A super-short gamma-beam burst overcomes stargazers’ presumption


A surprisingly short gamma-ray burst has astronomers rethinking what triggers these celestial cataclysms.

The Fermi Gamma-ray Space Telescope detected a single-second-long blast of gamma rays, dubbed GRB 200826A, in August 2020. Such fleeting gamma-ray bursts, or GRBs, are usually thought to originate from star smashups. But a better check out the burst revealed that it came from the implosion of a huge star’s core.

In this scenario, the core of a star collapses into a compact object, like region, that powers high-speed particle jets. Those jets punch through the remainder of the star and radiate powerful gamma rays before the outer layers of the star explode during a supernova. That process is usually thought to supply longer GRBs, lasting quite two seconds.

Discovering such a quick gamma-ray burst from a stellar explosion suggests that some bursts previously classified as stellar mergers may very well be from the deaths of massive stars, researchers report online July 26 in two studies in Nature Astronomy.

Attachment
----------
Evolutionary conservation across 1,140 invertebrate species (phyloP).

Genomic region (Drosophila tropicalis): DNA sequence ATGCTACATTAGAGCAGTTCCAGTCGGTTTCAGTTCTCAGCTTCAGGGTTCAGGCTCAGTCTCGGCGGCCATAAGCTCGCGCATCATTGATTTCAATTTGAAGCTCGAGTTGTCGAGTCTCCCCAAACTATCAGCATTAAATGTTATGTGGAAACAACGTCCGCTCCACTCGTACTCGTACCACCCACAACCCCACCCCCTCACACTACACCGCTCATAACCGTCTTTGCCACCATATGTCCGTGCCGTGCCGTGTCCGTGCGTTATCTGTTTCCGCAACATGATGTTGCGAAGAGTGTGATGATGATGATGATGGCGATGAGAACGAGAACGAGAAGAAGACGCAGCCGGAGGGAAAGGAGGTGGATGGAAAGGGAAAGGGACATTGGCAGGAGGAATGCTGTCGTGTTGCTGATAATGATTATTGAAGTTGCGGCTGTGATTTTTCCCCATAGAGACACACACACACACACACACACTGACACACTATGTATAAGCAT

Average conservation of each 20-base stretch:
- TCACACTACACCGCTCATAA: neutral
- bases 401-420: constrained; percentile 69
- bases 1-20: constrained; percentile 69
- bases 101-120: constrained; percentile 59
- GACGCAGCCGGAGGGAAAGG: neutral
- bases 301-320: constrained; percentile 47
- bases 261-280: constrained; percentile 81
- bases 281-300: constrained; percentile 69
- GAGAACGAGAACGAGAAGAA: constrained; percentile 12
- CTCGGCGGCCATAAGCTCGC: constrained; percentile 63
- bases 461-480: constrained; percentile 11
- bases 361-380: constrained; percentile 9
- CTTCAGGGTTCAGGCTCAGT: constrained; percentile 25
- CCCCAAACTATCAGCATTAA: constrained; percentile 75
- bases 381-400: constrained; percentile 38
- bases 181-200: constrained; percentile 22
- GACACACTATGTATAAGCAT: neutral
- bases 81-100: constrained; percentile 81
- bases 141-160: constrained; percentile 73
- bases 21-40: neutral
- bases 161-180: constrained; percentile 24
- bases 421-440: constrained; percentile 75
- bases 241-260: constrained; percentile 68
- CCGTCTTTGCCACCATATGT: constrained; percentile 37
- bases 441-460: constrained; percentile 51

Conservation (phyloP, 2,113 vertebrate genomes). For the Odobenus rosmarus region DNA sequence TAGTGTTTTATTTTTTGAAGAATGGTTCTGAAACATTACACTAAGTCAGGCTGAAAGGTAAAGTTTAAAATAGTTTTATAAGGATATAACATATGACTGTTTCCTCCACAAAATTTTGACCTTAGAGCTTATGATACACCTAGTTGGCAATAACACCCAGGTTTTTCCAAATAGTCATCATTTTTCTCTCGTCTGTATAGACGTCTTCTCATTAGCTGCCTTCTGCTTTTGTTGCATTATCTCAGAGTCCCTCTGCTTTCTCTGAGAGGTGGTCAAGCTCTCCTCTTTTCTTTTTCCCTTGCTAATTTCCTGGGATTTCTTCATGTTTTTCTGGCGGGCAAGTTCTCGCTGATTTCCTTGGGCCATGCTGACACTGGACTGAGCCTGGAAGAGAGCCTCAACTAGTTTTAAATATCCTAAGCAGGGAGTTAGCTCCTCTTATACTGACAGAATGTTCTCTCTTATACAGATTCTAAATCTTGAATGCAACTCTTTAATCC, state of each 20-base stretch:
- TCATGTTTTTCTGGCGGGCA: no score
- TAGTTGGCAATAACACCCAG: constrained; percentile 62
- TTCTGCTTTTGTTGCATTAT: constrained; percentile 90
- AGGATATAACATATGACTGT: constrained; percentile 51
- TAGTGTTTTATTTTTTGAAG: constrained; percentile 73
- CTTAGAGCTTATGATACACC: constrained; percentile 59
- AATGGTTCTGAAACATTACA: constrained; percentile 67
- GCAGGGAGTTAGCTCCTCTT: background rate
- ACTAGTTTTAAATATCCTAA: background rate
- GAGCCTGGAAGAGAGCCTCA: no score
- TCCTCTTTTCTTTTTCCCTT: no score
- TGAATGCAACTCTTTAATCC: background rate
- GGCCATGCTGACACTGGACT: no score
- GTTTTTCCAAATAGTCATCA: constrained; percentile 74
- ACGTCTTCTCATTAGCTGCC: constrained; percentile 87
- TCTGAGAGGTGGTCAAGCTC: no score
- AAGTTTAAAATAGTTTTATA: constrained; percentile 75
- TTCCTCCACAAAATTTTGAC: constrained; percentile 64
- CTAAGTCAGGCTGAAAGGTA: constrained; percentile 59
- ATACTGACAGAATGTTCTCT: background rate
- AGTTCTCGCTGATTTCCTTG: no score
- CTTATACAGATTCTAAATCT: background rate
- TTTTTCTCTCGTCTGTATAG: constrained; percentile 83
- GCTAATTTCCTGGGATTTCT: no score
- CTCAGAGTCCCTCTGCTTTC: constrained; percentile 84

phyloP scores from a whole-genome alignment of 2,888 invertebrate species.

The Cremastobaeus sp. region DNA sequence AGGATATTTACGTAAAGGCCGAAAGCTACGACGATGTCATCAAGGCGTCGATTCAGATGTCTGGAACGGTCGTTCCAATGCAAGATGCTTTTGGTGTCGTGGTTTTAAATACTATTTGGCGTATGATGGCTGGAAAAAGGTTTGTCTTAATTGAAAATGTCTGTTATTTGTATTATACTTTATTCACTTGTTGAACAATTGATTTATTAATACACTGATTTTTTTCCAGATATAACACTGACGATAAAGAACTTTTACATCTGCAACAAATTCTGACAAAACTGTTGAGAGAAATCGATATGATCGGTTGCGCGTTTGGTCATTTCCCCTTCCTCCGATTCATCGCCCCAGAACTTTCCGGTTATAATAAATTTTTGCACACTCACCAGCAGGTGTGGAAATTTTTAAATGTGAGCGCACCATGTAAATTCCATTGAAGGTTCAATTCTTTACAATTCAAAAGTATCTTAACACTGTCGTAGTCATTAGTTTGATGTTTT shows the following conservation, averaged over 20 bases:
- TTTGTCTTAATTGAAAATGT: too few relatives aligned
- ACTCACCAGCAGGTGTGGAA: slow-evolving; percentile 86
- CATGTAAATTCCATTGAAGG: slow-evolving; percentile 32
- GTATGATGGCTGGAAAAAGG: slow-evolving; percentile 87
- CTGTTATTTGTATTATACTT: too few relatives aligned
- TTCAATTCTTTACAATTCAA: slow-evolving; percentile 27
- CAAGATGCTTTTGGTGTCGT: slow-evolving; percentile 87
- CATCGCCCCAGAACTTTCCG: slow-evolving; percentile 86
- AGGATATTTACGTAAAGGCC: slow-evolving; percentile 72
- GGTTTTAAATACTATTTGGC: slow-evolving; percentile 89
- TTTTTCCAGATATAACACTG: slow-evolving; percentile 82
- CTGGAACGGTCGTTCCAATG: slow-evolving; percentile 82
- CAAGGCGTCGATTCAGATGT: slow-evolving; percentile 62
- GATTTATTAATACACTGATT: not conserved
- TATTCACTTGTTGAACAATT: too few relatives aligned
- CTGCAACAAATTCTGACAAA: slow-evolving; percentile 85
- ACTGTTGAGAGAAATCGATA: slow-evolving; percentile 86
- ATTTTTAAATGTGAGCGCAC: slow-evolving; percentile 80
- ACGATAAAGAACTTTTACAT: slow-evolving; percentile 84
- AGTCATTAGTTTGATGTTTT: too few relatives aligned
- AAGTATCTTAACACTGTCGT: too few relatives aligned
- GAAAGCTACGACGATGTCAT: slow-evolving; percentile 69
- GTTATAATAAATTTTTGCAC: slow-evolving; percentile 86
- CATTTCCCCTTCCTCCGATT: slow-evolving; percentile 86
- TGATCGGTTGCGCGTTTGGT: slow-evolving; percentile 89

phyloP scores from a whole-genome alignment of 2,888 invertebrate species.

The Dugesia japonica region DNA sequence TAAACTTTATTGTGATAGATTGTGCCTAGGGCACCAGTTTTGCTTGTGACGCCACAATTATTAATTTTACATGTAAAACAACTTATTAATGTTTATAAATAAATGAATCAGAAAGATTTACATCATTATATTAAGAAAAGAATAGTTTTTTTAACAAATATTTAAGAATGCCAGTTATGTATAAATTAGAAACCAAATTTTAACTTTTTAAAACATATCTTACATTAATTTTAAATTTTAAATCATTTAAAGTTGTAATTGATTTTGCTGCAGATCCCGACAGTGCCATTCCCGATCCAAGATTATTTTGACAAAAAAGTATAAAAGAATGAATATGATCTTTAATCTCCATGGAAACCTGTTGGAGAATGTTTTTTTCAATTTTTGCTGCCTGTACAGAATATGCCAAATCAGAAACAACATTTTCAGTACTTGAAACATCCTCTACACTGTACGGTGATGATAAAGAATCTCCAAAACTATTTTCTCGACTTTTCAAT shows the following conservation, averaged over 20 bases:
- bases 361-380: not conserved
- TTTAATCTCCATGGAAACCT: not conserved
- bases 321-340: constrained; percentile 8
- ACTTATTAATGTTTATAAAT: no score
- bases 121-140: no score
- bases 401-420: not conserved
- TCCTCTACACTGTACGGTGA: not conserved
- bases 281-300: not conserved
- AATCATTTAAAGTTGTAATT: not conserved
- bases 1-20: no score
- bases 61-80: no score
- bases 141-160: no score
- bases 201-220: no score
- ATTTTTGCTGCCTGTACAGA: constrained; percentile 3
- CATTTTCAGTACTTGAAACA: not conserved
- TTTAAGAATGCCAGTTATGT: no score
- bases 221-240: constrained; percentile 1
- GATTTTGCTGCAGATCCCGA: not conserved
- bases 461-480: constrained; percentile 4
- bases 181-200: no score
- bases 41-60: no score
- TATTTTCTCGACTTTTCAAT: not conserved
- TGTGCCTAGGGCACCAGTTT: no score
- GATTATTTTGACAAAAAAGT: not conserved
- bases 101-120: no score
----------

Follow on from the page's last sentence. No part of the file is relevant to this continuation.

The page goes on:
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The first clues about GRB 200826A’s origin came from the burst itself. The wavelengths of sunshine and amount of energy released within the burst were more almost like collapse-related GRBs than collision-produced bursts, Bing Zhang, an astrophysicist at the University of Nevada, Las Vegas, and colleagues report. Plus, the burst hailed from the center of a star-forming galaxy, where astronomers expect to seek out collapsing massive stars, but not star mergers — which are generally found on the fringes of tranquil galaxies.

Another group, led by astronomer Tomás Ahumada-Mena of the University of Maryland in College Park, looked for the supernova that’s expected to follow a GRB produced by a collapsing star. Using the Gemini North Telescope in Hawaii to watch GRB 200826A’s host galaxy, the team was ready to detect the telltale infrared of the supernova. The burst may are so brief because its jets had just barely punched through the surface of the star before they faded and therefore the star blew up, Ahumada-Mena says.

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